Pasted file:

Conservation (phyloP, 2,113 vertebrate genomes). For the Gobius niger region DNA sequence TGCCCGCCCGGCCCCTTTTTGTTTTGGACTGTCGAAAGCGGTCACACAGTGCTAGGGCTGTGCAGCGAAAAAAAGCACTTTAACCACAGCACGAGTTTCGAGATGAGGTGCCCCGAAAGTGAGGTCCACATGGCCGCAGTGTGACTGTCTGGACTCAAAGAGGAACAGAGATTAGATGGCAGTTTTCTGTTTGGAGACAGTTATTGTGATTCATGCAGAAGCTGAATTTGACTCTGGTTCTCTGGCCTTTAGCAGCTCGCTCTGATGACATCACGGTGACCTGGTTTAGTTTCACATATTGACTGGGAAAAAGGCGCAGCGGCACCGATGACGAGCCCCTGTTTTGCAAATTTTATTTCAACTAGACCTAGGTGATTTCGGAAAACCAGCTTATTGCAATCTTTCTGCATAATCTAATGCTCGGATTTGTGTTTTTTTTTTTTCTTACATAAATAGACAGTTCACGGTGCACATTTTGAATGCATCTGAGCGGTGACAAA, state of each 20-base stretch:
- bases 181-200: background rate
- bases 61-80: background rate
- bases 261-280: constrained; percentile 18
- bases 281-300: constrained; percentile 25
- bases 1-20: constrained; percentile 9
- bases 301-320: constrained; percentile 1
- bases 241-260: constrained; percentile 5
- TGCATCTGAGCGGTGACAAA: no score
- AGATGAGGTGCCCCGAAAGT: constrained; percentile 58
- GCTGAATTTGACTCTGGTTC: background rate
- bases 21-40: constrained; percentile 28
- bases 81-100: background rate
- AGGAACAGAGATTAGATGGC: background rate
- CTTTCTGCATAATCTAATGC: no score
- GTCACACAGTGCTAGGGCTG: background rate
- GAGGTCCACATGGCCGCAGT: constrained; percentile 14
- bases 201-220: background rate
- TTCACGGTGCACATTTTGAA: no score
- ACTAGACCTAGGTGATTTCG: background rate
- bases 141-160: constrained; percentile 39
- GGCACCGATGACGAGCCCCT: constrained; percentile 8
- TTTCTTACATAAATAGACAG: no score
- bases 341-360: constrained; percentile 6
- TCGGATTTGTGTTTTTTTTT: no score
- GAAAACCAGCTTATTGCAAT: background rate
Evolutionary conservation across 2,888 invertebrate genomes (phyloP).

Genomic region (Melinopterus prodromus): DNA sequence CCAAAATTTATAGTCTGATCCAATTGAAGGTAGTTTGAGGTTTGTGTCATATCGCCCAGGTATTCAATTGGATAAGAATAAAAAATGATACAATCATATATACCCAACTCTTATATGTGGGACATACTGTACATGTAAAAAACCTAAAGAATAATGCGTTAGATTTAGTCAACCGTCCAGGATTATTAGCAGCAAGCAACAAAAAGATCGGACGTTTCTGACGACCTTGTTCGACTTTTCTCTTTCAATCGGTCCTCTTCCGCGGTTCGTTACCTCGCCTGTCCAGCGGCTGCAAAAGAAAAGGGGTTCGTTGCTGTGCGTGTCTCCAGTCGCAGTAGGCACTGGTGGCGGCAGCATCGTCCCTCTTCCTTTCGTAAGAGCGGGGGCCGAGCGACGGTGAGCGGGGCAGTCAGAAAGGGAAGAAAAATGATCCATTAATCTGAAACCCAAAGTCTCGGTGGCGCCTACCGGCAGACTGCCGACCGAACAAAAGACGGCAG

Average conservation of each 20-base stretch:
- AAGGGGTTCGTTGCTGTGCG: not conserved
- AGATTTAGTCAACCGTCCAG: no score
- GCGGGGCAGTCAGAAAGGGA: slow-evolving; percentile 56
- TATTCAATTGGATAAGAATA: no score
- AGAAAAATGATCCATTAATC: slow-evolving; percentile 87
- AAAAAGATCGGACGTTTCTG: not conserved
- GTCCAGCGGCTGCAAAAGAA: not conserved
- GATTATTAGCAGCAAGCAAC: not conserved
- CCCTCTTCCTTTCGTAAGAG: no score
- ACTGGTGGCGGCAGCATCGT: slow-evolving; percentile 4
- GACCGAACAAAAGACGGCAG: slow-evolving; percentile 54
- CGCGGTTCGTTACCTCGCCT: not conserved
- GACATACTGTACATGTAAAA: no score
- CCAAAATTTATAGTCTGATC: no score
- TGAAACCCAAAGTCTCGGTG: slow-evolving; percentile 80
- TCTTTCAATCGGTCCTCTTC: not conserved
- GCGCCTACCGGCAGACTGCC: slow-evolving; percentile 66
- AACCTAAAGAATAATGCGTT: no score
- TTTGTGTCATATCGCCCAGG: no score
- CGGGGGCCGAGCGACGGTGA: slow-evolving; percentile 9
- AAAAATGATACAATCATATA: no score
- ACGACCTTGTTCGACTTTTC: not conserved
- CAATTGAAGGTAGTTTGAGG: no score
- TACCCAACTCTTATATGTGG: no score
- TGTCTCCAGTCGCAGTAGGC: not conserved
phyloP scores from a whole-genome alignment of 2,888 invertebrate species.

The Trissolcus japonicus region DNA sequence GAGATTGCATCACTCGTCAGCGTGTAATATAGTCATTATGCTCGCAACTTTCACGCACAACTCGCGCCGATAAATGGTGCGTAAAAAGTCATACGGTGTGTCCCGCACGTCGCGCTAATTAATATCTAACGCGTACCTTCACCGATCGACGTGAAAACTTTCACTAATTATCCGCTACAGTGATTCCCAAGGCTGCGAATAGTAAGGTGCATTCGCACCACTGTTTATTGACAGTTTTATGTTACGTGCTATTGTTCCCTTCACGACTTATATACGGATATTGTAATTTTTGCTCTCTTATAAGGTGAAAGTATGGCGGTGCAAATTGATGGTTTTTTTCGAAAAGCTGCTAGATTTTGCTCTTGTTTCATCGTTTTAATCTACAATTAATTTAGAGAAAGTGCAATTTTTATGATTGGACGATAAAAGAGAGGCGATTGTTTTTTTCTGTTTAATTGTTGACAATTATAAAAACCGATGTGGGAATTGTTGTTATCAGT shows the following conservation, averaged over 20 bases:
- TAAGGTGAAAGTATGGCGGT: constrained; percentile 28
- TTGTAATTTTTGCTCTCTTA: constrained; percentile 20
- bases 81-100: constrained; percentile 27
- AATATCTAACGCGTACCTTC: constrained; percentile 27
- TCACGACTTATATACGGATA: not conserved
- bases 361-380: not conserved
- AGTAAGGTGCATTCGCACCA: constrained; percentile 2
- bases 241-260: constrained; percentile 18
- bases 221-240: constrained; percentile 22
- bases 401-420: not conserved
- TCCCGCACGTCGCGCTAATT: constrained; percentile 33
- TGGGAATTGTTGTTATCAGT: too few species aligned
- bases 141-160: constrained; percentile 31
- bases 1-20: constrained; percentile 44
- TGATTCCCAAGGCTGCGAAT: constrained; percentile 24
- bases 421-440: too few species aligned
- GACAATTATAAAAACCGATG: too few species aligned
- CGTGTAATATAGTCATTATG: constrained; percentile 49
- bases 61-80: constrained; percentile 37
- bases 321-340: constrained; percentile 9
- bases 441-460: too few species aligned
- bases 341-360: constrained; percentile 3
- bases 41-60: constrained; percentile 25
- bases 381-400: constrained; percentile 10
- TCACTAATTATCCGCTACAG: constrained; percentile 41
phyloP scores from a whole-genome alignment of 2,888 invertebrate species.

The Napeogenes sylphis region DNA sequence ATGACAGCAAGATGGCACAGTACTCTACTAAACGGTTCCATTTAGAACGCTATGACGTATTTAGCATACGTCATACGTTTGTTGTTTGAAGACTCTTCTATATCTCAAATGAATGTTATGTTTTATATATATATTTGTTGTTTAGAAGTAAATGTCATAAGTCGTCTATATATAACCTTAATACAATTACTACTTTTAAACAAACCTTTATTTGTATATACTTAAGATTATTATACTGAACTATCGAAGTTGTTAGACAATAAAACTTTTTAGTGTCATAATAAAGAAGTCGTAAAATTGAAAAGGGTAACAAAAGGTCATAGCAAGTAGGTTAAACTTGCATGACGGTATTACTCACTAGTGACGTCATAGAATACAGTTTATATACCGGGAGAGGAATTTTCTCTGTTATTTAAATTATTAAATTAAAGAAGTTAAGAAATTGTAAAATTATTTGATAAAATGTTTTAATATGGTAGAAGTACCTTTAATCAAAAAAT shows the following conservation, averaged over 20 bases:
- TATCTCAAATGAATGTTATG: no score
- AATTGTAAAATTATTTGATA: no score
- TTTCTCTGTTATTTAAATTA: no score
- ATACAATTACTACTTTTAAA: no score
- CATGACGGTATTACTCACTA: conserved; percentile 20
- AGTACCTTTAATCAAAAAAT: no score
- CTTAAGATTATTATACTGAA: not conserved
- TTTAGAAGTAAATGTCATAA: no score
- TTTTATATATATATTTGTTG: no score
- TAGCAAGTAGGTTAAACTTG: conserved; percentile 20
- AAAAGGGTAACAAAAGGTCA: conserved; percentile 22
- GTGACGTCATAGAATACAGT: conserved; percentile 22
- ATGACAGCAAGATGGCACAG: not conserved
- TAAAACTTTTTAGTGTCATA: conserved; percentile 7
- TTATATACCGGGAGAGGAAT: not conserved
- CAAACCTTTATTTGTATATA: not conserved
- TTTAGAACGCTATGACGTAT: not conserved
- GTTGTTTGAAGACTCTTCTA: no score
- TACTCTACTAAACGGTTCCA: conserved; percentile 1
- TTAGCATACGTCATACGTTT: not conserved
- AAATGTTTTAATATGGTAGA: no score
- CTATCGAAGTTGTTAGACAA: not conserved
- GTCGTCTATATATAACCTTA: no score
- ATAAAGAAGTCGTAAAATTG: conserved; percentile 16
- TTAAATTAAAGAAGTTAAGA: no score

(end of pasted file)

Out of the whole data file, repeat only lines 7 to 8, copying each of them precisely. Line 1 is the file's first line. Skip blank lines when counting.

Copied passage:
- bases 301-320: constrained; percentile 1
- bases 241-260: constrained; percentile 5